The following is a sponsored post by David Barzilai, executive chairman & co-founder at Karamba Security. Trucks.com was compensated for this content.
Cybersecurity has become a hot topic in the vehicle industry. Since the Jeep Cherokee cyberattack in 2015, which resulted in the recall of 1.4 million vehicles, to the formation of the AutoISAC, which allows vehicle OEMs and tier-1s selling in the US to share cyberattack best practices.
However, while passenger cars and light trucks are just becoming connected, hence becoming targets for cyberattacks, trucks are miles ahead.
In 2017 alone, more than $721 billion worth of freight was moved across North America on trucks, representing more than 57 percent of the value of all freight shipped on the continent. This statistic illustrates just how large and important the trucking industry is. Trucking provides the backbone of logistics for countless companies and government offices around the world – and is also potentially a major target for cyberattacks. Driving across the country trucks are connected extensively, e.g. reporting to fleet managers of their location and status. Connected systems always attract hackers.
Today’s long-haul trucks are a world apart from the fleet that moved product just a decade or so ago. The average long-haul truck built today is chock full of connected IoT devices that generate data that help shipping companies run smarter and more efficiently than ever before. Connectivity offers significant impacts in other areas like reducing driver fatigue, improving safety and implementing incremental savings on fuel. This will offer unparalleled efficiencies which will translate to great economic value for the whole nation. With such great economical values also comes the cybersecurity risks.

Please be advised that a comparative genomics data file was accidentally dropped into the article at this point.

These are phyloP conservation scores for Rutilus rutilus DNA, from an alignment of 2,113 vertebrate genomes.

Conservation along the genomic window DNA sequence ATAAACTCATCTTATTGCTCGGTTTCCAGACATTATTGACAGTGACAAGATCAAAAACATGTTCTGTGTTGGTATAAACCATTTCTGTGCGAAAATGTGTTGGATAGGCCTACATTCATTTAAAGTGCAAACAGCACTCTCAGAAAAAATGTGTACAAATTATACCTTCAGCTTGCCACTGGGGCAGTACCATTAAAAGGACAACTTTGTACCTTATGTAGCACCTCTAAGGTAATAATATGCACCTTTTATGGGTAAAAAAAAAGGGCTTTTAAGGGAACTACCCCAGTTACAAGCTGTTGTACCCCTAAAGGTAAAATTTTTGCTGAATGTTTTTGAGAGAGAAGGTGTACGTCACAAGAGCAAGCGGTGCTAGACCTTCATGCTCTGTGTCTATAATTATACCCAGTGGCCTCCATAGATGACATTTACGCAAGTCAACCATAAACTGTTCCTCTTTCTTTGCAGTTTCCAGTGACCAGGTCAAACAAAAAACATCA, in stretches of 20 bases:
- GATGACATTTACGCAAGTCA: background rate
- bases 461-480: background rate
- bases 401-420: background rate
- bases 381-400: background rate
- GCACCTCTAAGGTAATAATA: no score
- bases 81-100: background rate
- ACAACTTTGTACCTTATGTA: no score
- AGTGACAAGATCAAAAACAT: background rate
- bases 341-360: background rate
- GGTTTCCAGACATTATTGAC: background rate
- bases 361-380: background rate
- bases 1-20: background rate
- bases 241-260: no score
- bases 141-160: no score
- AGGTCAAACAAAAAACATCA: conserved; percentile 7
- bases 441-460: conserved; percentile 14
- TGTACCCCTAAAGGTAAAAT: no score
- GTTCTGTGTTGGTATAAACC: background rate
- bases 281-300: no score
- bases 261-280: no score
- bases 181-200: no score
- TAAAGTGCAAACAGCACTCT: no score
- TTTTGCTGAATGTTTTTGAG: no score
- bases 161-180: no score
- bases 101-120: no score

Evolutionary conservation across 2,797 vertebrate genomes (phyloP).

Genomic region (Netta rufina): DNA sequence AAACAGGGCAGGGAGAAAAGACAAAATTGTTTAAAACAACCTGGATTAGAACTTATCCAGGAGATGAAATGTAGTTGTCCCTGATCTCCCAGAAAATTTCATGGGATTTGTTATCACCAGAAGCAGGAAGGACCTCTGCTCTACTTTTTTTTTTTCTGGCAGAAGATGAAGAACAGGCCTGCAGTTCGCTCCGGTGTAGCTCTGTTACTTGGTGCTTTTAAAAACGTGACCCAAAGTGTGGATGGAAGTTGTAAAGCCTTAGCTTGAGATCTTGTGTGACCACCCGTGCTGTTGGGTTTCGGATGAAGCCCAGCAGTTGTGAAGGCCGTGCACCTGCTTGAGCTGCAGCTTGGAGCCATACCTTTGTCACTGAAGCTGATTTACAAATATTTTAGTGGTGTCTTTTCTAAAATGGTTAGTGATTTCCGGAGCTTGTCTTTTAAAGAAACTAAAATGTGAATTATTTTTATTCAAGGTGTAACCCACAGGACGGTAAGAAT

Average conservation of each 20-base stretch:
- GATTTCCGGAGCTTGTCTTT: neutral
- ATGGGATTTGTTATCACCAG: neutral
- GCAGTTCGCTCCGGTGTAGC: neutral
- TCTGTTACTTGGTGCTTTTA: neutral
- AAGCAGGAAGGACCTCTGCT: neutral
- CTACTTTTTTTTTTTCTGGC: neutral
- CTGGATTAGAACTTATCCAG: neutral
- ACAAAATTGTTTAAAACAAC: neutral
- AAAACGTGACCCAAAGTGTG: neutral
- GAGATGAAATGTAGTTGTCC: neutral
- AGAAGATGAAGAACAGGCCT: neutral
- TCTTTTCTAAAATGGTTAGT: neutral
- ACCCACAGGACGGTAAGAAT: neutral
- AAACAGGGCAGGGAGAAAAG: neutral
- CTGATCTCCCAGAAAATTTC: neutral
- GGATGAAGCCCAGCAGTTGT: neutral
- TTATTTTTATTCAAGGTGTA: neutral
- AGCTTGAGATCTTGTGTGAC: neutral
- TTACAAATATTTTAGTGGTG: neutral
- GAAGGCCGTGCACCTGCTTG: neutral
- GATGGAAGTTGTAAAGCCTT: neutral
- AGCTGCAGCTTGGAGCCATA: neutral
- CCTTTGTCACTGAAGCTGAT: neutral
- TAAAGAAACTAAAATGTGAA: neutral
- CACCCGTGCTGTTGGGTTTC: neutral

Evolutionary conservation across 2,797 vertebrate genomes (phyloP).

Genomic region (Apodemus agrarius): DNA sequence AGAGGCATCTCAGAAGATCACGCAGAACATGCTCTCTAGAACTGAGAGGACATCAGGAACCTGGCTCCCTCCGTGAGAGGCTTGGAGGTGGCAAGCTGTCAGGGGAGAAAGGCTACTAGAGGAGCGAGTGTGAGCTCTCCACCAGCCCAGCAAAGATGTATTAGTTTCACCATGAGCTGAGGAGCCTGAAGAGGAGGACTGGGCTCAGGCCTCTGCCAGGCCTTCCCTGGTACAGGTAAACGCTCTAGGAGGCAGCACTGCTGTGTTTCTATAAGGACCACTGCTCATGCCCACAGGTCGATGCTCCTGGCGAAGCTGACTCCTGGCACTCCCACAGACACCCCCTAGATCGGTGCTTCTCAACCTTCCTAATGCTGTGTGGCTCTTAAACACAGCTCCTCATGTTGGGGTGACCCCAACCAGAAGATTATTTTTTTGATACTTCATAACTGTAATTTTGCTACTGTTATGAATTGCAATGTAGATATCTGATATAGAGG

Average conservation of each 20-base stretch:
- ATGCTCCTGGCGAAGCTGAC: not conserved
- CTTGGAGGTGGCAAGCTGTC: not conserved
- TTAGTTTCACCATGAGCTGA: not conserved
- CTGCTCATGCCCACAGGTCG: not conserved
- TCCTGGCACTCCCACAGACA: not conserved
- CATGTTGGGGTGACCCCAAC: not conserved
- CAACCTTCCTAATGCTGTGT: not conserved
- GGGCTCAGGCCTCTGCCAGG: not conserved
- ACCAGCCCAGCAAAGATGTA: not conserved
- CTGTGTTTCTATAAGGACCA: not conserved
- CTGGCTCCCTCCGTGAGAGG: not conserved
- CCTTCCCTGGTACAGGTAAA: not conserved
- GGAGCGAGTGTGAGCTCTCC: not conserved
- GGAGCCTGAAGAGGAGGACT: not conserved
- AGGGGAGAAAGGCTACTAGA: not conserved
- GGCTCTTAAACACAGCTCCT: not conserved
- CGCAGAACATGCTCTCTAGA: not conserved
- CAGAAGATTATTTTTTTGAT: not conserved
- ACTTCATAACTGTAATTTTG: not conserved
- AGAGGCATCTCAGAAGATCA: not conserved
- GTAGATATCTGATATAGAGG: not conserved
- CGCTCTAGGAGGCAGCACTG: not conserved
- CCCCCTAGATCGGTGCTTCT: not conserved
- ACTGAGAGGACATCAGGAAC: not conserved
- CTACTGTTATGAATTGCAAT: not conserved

Connectivity Attracts Hackers
Hacking trucks is even more lucrative, and the reward is even larger than datacenter cyberattacks.
Hackers who target trucks can obtain local data, modify it, take control over safety components and gain financial benefits from stealing the cargo. They can execute a ransom attack or steal corporate info (penetrate the fleet manager database from the truck).
Think, what if the control of an 80,000-pound 18-wheeler barreling down the freeway at 70 mph can be overtaken by a remote attacker?
With Great Power Comes Great Responsibility
This is where cybersecurity and safety meet, and it is the new frontier of trucking cybersecurity solutions.
The trucking industry has prioritized cybersecurity across the board from the enterprise systems to vehicles themselves, where embedded, built-in cybersecurity provides the appropriate safety net.
Runtime integrity technology blocks attack attempts at the gate. Trucking architecture that introduces self-protected components safeguards the connected vehicle without relying on connectivity or malware, from the moment the truck leaves the factory. Runtime integrity focuses on eliminating Remote Code Execution (RCE) risks and work autonomously also on safety components, without the need of dependence on statistical algorithms, which can’t be always reliable due to their heuristic backbone.
Matching investment in advance vehicle technologies with the appropriate cybersecurity ones allows truck manufacturers to assure vehicle safety and the continuous growth of this industry. Manufacturers that have the vision and foresight to drive automotive and cybersecurity technologies in parallel are shaping their market share and offering their motor carriers competitive advantages.